Cognitive Psychologists Piaget, Bruner and Ausubel contend that learning is an internal process that cannot be observed directly. Learners first remember and then retrieve information from the memory. Cognitivists emphasize on how the human mind works. They put particular emphasis on memory. The implication of this theory for the instructional designers is that they could use various techniques like chunking, mnemonics and meaningful organization of content and give practice for storing and retrieving information. Practice implies provision of increased opportunities to the learners for reward and reinforcement. Cognitive structures are created through practice, which leads to an efficient use of long-term memory. For example, instructional designers include pictures used in video programmes or practice exercises in the self-learning material that offer opportunities for practice. Practice is important in learning cognitive tasks as well as motor skills.


  • George Herbert Mead
  • D. H. Jonassen
  • D.N. Perkins

Learners construct their own perspective of the world, through individual experiences and schema. Learners construct their own knowledge. Learners are encouraged to search for other related relevant information. Prepare the learner to problem solving ambiguous situations.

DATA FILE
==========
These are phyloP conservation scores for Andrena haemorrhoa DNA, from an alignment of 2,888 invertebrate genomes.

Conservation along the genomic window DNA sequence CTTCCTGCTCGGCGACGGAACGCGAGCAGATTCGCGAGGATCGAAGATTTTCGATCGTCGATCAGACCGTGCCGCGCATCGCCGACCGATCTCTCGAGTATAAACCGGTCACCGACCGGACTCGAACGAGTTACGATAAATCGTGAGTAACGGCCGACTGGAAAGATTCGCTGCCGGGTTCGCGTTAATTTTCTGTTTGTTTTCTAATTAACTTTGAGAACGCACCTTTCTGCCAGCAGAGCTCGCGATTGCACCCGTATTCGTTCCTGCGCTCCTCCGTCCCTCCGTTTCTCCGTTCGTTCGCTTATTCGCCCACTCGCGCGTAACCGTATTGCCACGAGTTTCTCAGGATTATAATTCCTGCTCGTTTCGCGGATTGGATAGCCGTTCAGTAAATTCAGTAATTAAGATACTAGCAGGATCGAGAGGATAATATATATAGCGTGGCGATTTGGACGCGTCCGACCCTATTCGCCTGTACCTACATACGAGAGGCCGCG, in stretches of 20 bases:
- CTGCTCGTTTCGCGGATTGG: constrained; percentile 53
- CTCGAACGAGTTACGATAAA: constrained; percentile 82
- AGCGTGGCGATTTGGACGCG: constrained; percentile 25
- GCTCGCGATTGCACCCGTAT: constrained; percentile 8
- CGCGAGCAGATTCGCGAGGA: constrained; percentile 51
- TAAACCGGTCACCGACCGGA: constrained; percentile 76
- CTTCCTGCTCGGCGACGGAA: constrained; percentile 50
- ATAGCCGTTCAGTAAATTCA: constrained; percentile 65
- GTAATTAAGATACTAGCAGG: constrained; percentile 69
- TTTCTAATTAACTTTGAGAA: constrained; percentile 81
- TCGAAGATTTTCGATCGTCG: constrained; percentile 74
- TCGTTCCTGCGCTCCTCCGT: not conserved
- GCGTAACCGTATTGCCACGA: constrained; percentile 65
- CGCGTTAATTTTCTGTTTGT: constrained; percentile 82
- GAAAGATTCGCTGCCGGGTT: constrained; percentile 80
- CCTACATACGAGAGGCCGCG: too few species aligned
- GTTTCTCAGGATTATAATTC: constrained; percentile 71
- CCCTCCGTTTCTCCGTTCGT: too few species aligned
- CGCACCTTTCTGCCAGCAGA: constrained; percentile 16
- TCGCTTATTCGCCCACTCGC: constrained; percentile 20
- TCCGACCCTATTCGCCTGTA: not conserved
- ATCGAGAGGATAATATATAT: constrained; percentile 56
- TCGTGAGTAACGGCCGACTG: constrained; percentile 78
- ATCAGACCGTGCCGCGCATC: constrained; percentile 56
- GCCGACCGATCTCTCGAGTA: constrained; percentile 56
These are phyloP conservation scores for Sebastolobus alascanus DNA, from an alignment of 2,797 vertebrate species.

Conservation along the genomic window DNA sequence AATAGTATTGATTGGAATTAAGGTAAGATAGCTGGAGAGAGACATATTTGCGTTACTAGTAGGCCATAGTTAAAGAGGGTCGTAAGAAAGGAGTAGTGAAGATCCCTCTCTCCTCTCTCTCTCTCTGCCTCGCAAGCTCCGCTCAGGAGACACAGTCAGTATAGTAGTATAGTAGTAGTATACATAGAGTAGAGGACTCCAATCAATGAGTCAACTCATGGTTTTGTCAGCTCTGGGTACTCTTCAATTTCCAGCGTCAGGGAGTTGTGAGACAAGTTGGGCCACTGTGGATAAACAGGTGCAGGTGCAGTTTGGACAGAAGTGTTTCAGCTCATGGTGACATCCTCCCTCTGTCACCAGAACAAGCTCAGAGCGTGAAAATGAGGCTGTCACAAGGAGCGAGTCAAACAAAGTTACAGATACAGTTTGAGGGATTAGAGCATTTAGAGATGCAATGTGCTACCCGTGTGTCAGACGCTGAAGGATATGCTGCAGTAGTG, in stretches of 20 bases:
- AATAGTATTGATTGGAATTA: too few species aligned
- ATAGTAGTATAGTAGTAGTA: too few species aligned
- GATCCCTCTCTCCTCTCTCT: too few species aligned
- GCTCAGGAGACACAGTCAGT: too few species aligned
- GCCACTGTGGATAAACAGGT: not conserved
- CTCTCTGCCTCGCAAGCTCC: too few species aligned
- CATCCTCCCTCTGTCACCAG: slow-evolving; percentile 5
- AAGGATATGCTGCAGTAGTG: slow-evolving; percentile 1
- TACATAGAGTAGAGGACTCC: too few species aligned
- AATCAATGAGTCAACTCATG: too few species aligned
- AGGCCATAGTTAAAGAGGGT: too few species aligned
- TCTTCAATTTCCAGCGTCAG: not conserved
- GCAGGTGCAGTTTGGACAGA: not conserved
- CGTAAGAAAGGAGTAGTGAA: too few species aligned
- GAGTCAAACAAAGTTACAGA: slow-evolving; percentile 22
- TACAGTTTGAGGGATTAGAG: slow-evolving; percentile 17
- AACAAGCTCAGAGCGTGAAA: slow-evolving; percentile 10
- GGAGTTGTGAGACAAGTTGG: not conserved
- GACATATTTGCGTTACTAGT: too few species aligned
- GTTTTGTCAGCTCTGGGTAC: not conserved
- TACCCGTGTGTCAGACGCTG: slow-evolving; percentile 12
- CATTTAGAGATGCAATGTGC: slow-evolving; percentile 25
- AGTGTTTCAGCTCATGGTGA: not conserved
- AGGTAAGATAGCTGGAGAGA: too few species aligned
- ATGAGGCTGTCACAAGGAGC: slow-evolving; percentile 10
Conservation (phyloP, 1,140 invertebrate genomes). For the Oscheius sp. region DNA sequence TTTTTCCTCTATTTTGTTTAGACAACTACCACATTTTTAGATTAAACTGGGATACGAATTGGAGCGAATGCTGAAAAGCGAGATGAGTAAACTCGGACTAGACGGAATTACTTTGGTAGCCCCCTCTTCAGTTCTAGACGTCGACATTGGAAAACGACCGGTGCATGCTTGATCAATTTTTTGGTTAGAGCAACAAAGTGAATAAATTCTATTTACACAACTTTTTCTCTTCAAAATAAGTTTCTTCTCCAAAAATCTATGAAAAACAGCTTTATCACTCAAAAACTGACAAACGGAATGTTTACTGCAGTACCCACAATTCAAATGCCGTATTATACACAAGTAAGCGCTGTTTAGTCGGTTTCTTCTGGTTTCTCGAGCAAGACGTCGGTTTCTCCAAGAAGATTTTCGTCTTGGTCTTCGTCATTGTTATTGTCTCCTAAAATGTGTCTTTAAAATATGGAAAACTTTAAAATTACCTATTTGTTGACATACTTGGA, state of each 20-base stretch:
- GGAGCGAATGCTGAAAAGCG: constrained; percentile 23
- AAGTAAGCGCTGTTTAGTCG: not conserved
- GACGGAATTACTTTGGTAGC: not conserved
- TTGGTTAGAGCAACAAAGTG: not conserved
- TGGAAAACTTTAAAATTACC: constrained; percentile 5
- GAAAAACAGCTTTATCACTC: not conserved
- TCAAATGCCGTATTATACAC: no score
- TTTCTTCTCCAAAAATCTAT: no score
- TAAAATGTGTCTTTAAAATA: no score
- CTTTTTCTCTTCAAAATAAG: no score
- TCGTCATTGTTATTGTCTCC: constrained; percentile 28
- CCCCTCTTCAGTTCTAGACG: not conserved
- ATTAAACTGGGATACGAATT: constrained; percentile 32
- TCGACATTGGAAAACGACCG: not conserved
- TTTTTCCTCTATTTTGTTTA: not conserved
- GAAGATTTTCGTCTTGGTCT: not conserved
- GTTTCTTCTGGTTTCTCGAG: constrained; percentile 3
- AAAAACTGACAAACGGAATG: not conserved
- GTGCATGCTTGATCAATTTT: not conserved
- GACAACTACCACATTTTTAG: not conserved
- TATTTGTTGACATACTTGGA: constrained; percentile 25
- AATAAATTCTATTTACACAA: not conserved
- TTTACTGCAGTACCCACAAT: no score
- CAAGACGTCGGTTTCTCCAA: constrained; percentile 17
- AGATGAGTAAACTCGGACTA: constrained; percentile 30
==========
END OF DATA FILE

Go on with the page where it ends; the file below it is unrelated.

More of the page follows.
Constructivism promote an open ended learning experience where methods and results of learning are not easily measured and are different for each learner. The implication of constructivism for the instructional designer is that the learners should attach themselves to the content domains. Constructivists believe that learning occurs when it is situated, contextual, problem based, social and authentic.

Models of Instructional Design

Gagne-Briggs Model

  • Categorize learning outcomes
  • Organize instructional events for each kind of learning outcome
  • There are nine instructional events
  • Events are tailored to the kind of outcome to be achieved
  • Model is adapted to Web Based Instruction

The model by David Merrill (Component Display Theory) is based on the following assumptions

  • Different classes of learning outcomes require different procedures for teaching and assessment
  • Teaches individual concepts
  • Classifies objectives on two dimensions
  • Formats instruction to provide student directed teaching

This model Dick and Carey

  • Uses a systems approach for designing instruction
  • Identifies instructional goals in the beginning and ends up with summative evaluation
  • Is applicable for K-12 to business to government

Hannafin and Peck :The Model has three phases

  • Need assessment is performed in the first phase